# Unlimited Aluminum Aeorbatic Aircraft

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#### jbourke

##### Member
And while I honestly feel a 100-130hp acro mount will never be competitive in Unlimited, I do hope people keep trying, even though the market is miniscule.
Very well said, John. All of it.

Jim

#### autoreply

##### Well-Known Member
I've been attending IAC competitions since 1997. During that time there have been a myriad of low cost, low power aircraft available on the market to whoever wanted them. Everything from the Cessna Aerobat, RANS S-9 & -10, Sonex, RV-3's, Stits, etc., etc.. In those 18 years I've seen only two Cessna Aerobats and one Sonex in the box. Whether it be the folks who own them don't feel they are up to perceived competition standards, or that competition is not their cup of tea, who knows. Fact of the matter is that the airframes exist, but don't show up.
None of those would qualify as even "fully aerobatic" in my box.
Every few years there's the call for an affordable, top tier aerobatic airplane. But we're not a culture of builders anymore, the vast majority gravitate to factory Pitts, Extra, Yak and Sukhoi for their mounts in Advanced and Unlimited. I've only seen one Zenith, the Eigenhawk (a one off), Laser, and various Pitts S-1's as homebuilts in the top two levels.
Makes sense. So without a kit (so plans), there's essentially no market.
Presentation through size and horsepower is the determining factor. And while I honestly feel a 100-130hp acro mount will never be competitive in Unlimited, I do hope people keep trying, even though the market is miniscule.
I'm mostly interested in why it hasn't worked. Why, not how to. Because understanding why it didn't work (till now) is the only way to discover what needs to be changed, or possibly that you'd better find a realistic proposition.

Not trying to split hairs here but just to make sure the details are clear, the Extra 300 is not an unlimited class airplane and also has 300hp. It is often flown in Advanced but only rarely seen in unlimited and it is completely outclassed. It is also a two seat airplane, so it is heavier than most.

My Extra 330LX is lighter than the 300 and rolls much faster. It weighs somewhere just over 1400 lbs. It is two seat also, but capable of unlimited. It would not do well enough in international competition but is acceptable for regional unlimited competition.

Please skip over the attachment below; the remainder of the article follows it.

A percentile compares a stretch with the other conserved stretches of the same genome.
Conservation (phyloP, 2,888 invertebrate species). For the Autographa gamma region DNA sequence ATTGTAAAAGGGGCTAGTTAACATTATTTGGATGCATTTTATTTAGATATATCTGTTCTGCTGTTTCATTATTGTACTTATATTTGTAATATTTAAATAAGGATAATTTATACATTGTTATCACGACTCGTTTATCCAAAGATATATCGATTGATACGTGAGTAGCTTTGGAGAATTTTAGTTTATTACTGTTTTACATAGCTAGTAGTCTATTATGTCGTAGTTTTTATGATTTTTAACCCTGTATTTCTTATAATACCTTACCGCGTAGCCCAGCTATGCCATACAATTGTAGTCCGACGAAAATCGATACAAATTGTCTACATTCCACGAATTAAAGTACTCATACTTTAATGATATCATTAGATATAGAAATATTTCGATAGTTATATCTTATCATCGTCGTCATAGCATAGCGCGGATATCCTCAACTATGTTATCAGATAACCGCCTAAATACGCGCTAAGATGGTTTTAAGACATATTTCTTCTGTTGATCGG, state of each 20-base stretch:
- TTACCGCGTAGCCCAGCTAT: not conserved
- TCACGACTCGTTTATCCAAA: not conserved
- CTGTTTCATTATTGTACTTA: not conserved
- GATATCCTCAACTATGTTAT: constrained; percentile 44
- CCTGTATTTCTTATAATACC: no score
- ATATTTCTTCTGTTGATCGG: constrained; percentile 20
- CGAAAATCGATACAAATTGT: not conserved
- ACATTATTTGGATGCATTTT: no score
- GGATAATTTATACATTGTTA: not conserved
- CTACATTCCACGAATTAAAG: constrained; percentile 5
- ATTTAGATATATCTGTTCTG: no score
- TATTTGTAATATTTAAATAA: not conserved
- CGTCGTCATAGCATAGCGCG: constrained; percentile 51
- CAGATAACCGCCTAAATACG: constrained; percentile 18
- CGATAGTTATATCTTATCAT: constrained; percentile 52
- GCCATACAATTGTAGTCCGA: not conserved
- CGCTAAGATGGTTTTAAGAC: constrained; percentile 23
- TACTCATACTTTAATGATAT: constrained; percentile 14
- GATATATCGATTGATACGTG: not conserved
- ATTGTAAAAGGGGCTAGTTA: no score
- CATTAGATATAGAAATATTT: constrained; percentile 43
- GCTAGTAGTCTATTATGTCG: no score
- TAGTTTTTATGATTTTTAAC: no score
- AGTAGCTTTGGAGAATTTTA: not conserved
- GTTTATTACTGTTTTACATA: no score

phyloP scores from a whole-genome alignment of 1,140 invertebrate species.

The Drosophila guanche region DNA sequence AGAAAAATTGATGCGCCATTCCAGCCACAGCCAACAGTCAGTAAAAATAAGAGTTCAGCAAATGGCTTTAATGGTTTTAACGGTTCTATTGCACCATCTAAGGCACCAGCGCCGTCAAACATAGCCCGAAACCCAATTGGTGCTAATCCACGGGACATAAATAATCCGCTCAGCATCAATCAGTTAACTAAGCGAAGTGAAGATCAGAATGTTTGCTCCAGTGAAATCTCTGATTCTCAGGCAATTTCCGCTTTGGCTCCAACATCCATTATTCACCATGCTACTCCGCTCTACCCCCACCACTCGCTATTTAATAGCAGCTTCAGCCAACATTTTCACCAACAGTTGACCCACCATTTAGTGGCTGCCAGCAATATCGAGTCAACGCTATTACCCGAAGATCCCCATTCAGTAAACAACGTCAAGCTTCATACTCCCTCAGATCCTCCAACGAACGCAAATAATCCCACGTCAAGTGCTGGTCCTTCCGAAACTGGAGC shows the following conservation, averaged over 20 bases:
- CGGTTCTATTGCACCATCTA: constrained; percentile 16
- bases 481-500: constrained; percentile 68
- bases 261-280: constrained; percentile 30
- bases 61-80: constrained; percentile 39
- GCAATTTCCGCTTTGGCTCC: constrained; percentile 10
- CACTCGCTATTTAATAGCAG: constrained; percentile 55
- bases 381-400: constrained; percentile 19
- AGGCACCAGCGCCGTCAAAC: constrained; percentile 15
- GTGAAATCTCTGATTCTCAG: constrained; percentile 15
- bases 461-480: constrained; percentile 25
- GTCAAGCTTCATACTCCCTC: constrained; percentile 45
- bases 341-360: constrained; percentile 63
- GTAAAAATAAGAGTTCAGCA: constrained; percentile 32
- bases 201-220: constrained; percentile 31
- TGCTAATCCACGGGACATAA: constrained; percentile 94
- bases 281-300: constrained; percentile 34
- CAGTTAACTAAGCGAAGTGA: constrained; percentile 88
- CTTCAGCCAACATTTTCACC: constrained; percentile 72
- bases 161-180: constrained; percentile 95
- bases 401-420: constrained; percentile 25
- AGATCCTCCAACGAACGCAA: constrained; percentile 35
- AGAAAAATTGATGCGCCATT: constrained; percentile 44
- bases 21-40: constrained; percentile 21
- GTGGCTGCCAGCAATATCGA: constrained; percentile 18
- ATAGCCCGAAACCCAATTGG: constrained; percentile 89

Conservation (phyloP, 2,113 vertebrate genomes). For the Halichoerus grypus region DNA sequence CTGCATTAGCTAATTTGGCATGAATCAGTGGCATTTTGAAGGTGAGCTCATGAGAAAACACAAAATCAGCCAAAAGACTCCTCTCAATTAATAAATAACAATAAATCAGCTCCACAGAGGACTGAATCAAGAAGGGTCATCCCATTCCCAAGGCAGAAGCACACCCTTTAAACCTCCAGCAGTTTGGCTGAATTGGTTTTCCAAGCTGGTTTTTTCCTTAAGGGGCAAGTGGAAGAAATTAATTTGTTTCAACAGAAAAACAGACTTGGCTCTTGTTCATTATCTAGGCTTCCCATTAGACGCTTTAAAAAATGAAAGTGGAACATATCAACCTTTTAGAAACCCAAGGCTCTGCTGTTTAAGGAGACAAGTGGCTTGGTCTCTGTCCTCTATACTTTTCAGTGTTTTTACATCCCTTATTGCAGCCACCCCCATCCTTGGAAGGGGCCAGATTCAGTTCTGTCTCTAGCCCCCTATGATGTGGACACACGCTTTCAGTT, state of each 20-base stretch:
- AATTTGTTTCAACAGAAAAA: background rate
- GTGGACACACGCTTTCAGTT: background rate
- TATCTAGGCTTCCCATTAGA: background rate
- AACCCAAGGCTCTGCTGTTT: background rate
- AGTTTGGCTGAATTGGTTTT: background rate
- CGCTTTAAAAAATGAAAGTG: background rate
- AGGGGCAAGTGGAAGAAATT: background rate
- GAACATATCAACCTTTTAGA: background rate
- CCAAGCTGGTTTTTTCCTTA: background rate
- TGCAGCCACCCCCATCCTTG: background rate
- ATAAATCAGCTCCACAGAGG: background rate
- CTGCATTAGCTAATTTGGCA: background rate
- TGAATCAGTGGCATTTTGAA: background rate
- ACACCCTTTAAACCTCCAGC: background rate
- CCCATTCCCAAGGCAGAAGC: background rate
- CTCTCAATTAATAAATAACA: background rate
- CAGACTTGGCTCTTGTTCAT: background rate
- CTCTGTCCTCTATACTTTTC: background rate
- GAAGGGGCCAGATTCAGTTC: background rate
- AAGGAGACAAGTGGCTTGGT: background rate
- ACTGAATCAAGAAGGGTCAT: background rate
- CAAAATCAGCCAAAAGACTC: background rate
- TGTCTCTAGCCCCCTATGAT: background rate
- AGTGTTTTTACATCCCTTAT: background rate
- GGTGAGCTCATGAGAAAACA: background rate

The Extra 330SC is the top of the line single seat unlimited class aircraft today. They typically come in at around 1300 lbs. It is common to pump up the engines on these planes which puts them at 350hp or more.

So your target power:weight ratio is a bit higher than it might have seemed at first, but that depends on whether you are looking for something to fly at the very highest levels. There is more to it than power:weight because presentation is also extremely important.
So we're talking about this right:

 Extra 330SC Proposal Power 350 130 EW 1300 400 Pilot 200 200 Fuel 175 65 AUW 1675 665 power/weight 0,209 0,195 Prop dia 1980 1700 Prop disk 3,08 2,27 Disk loading 114 57

With such disk loading, the proposal might end up on top (I'm baselining with the UL350iS), assuming 1.5 hours of fuel, same pilot etc. Disk loading in the end defines how much trust you have, which is a major contributer to low and mid-speed performance.

I'm interested in a deeper breakdown of the weights if you have time for it. Maybe a new thread.
I only have one for a design with similar engine weight (Rotax 912S/914), but otherwise different. Without building it, little point in argueing it though. Would there be a market for such a design if say the complete kit plus engine plus hydraulic prop and bare instruments was available for say 60K US$? #### jbourke ##### Member I'm mostly interested in why it hasn't worked. Why, not how to. Because understanding why it didn't work (till now) is the only way to discover what needs to be changed, or possibly that you'd better find a realistic proposition. There might simply be an opening that hasn't been explored yet, since the people flying and designing planes are probably not the same people flying advanced aerobatics. When the Pitts was designed it was based on an engine that by today's standards is very heavy. The more modern designs like the Giles were built around the engine used by the Pitts, essentially. If there are new options then it makes sense to go back to basics. With such disk loading, the proposal might end up on top (I'm baselining with the UL350iS), assuming 1.5 hours of fuel, same pilot etc. Disk loading in the end defines how much trust you have, which is a major contributer to low and mid-speed performance. Within reason, yes. We need to do elements that require crispness, like point rolls, and that requires airflow over the wings, so we can't just tractor our way through a sequence. Would there be a market for such a design if say the complete kit plus engine plus hydraulic prop and bare instruments was available for say 60K US$?
Probably not. (edit: but who am I to say??)

One aircraft we forgot to consider in comparison is the Rans S-9. If you haven't reviewed the specs on that it is worth a look.

Jim